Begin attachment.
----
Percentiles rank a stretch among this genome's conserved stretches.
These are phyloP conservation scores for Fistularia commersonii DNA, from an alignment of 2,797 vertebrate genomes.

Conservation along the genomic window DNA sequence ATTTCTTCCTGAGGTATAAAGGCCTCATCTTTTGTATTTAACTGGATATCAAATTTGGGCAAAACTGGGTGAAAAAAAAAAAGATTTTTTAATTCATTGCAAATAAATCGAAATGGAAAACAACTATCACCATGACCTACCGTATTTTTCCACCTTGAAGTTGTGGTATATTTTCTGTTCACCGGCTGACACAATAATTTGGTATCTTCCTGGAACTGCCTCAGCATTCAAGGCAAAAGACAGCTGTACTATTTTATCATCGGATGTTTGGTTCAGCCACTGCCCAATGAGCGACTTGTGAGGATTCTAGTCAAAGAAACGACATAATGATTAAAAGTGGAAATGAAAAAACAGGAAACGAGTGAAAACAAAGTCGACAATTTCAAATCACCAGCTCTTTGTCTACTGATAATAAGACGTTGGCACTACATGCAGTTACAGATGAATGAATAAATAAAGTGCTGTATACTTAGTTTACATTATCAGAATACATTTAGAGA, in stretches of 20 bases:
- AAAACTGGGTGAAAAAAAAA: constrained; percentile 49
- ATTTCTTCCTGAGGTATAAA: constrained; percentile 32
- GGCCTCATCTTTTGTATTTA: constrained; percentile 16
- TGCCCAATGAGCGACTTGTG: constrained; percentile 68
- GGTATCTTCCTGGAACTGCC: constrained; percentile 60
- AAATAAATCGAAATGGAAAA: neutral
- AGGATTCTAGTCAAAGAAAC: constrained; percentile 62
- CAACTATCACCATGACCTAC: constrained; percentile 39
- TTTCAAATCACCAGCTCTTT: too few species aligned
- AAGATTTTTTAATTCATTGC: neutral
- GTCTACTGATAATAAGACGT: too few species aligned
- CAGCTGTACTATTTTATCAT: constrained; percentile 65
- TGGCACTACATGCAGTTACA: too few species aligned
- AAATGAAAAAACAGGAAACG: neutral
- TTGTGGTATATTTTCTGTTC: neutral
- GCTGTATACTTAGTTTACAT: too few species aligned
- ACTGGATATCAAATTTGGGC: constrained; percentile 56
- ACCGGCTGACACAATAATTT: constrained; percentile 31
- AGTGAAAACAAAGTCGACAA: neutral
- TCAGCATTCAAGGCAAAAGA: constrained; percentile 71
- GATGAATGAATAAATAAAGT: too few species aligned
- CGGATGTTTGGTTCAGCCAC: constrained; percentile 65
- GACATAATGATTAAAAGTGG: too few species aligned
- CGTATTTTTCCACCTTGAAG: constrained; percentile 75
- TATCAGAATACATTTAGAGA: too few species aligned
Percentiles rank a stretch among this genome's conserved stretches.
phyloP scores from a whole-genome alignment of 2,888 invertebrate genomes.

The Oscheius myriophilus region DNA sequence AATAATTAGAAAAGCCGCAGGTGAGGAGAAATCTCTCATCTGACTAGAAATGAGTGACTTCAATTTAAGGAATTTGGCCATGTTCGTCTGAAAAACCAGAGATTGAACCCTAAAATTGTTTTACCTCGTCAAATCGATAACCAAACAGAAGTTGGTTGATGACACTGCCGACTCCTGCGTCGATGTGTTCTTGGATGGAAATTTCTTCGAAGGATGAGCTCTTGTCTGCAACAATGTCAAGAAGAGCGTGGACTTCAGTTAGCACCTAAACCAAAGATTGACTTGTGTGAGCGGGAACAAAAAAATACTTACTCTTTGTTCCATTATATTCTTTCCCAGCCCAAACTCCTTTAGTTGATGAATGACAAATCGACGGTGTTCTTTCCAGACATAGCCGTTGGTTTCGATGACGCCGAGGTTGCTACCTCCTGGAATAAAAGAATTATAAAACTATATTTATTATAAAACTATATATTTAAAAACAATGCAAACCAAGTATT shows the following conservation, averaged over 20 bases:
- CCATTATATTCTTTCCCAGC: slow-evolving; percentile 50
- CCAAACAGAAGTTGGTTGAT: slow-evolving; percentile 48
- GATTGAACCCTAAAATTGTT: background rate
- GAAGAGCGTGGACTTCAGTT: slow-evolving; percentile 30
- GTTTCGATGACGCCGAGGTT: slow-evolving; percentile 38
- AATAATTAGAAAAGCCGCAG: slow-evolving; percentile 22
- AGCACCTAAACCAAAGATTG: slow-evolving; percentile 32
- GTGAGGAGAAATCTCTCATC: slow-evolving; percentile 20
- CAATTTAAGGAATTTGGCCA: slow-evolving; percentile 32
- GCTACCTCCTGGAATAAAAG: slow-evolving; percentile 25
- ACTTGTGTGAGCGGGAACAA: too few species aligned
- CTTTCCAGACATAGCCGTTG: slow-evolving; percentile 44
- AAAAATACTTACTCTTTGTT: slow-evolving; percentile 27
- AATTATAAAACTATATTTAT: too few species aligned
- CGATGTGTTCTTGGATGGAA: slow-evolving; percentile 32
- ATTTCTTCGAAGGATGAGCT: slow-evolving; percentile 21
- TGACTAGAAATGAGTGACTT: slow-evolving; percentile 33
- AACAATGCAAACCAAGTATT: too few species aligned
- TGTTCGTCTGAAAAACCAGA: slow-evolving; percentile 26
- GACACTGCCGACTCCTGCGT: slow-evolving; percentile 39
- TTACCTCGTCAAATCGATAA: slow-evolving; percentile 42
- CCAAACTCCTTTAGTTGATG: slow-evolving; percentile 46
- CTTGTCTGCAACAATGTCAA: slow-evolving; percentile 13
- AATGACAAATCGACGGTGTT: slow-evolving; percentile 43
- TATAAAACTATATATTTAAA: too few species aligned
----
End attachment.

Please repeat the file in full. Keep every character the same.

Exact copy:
Percentiles rank a stretch among this genome's conserved stretches.
These are phyloP conservation scores for Fistularia commersonii DNA, from an alignment of 2,797 vertebrate genomes.

Conservation along the genomic window DNA sequence ATTTCTTCCTGAGGTATAAAGGCCTCATCTTTTGTATTTAACTGGATATCAAATTTGGGCAAAACTGGGTGAAAAAAAAAAAGATTTTTTAATTCATTGCAAATAAATCGAAATGGAAAACAACTATCACCATGACCTACCGTATTTTTCCACCTTGAAGTTGTGGTATATTTTCTGTTCACCGGCTGACACAATAATTTGGTATCTTCCTGGAACTGCCTCAGCATTCAAGGCAAAAGACAGCTGTACTATTTTATCATCGGATGTTTGGTTCAGCCACTGCCCAATGAGCGACTTGTGAGGATTCTAGTCAAAGAAACGACATAATGATTAAAAGTGGAAATGAAAAAACAGGAAACGAGTGAAAACAAAGTCGACAATTTCAAATCACCAGCTCTTTGTCTACTGATAATAAGACGTTGGCACTACATGCAGTTACAGATGAATGAATAAATAAAGTGCTGTATACTTAGTTTACATTATCAGAATACATTTAGAGA, in stretches of 20 bases:
- AAAACTGGGTGAAAAAAAAA: constrained; percentile 49
- ATTTCTTCCTGAGGTATAAA: constrained; percentile 32
- GGCCTCATCTTTTGTATTTA: constrained; percentile 16
- TGCCCAATGAGCGACTTGTG: constrained; percentile 68
- GGTATCTTCCTGGAACTGCC: constrained; percentile 60
- AAATAAATCGAAATGGAAAA: neutral
- AGGATTCTAGTCAAAGAAAC: constrained; percentile 62
- CAACTATCACCATGACCTAC: constrained; percentile 39
- TTTCAAATCACCAGCTCTTT: too few species aligned
- AAGATTTTTTAATTCATTGC: neutral
- GTCTACTGATAATAAGACGT: too few species aligned
- CAGCTGTACTATTTTATCAT: constrained; percentile 65
- TGGCACTACATGCAGTTACA: too few species aligned
- AAATGAAAAAACAGGAAACG: neutral
- TTGTGGTATATTTTCTGTTC: neutral
- GCTGTATACTTAGTTTACAT: too few species aligned
- ACTGGATATCAAATTTGGGC: constrained; percentile 56
- ACCGGCTGACACAATAATTT: constrained; percentile 31
- AGTGAAAACAAAGTCGACAA: neutral
- TCAGCATTCAAGGCAAAAGA: constrained; percentile 71
- GATGAATGAATAAATAAAGT: too few species aligned
- CGGATGTTTGGTTCAGCCAC: constrained; percentile 65
- GACATAATGATTAAAAGTGG: too few species aligned
- CGTATTTTTCCACCTTGAAG: constrained; percentile 75
- TATCAGAATACATTTAGAGA: too few species aligned
Percentiles rank a stretch among this genome's conserved stretches.
phyloP scores from a whole-genome alignment of 2,888 invertebrate genomes.

The Oscheius myriophilus region DNA sequence AATAATTAGAAAAGCCGCAGGTGAGGAGAAATCTCTCATCTGACTAGAAATGAGTGACTTCAATTTAAGGAATTTGGCCATGTTCGTCTGAAAAACCAGAGATTGAACCCTAAAATTGTTTTACCTCGTCAAATCGATAACCAAACAGAAGTTGGTTGATGACACTGCCGACTCCTGCGTCGATGTGTTCTTGGATGGAAATTTCTTCGAAGGATGAGCTCTTGTCTGCAACAATGTCAAGAAGAGCGTGGACTTCAGTTAGCACCTAAACCAAAGATTGACTTGTGTGAGCGGGAACAAAAAAATACTTACTCTTTGTTCCATTATATTCTTTCCCAGCCCAAACTCCTTTAGTTGATGAATGACAAATCGACGGTGTTCTTTCCAGACATAGCCGTTGGTTTCGATGACGCCGAGGTTGCTACCTCCTGGAATAAAAGAATTATAAAACTATATTTATTATAAAACTATATATTTAAAAACAATGCAAACCAAGTATT shows the following conservation, averaged over 20 bases:
- CCATTATATTCTTTCCCAGC: slow-evolving; percentile 50
- CCAAACAGAAGTTGGTTGAT: slow-evolving; percentile 48
- GATTGAACCCTAAAATTGTT: background rate
- GAAGAGCGTGGACTTCAGTT: slow-evolving; percentile 30
- GTTTCGATGACGCCGAGGTT: slow-evolving; percentile 38
- AATAATTAGAAAAGCCGCAG: slow-evolving; percentile 22
- AGCACCTAAACCAAAGATTG: slow-evolving; percentile 32
- GTGAGGAGAAATCTCTCATC: slow-evolving; percentile 20
- CAATTTAAGGAATTTGGCCA: slow-evolving; percentile 32
- GCTACCTCCTGGAATAAAAG: slow-evolving; percentile 25
- ACTTGTGTGAGCGGGAACAA: too few species aligned
- CTTTCCAGACATAGCCGTTG: slow-evolving; percentile 44
- AAAAATACTTACTCTTTGTT: slow-evolving; percentile 27
- AATTATAAAACTATATTTAT: too few species aligned
- CGATGTGTTCTTGGATGGAA: slow-evolving; percentile 32
- ATTTCTTCGAAGGATGAGCT: slow-evolving; percentile 21
- TGACTAGAAATGAGTGACTT: slow-evolving; percentile 33
- AACAATGCAAACCAAGTATT: too few species aligned
- TGTTCGTCTGAAAAACCAGA: slow-evolving; percentile 26
- GACACTGCCGACTCCTGCGT: slow-evolving; percentile 39
- TTACCTCGTCAAATCGATAA: slow-evolving; percentile 42
- CCAAACTCCTTTAGTTGATG: slow-evolving; percentile 46
- CTTGTCTGCAACAATGTCAA: slow-evolving; percentile 13
- AATGACAAATCGACGGTGTT: slow-evolving; percentile 43
- TATAAAACTATATATTTAAA: too few species aligned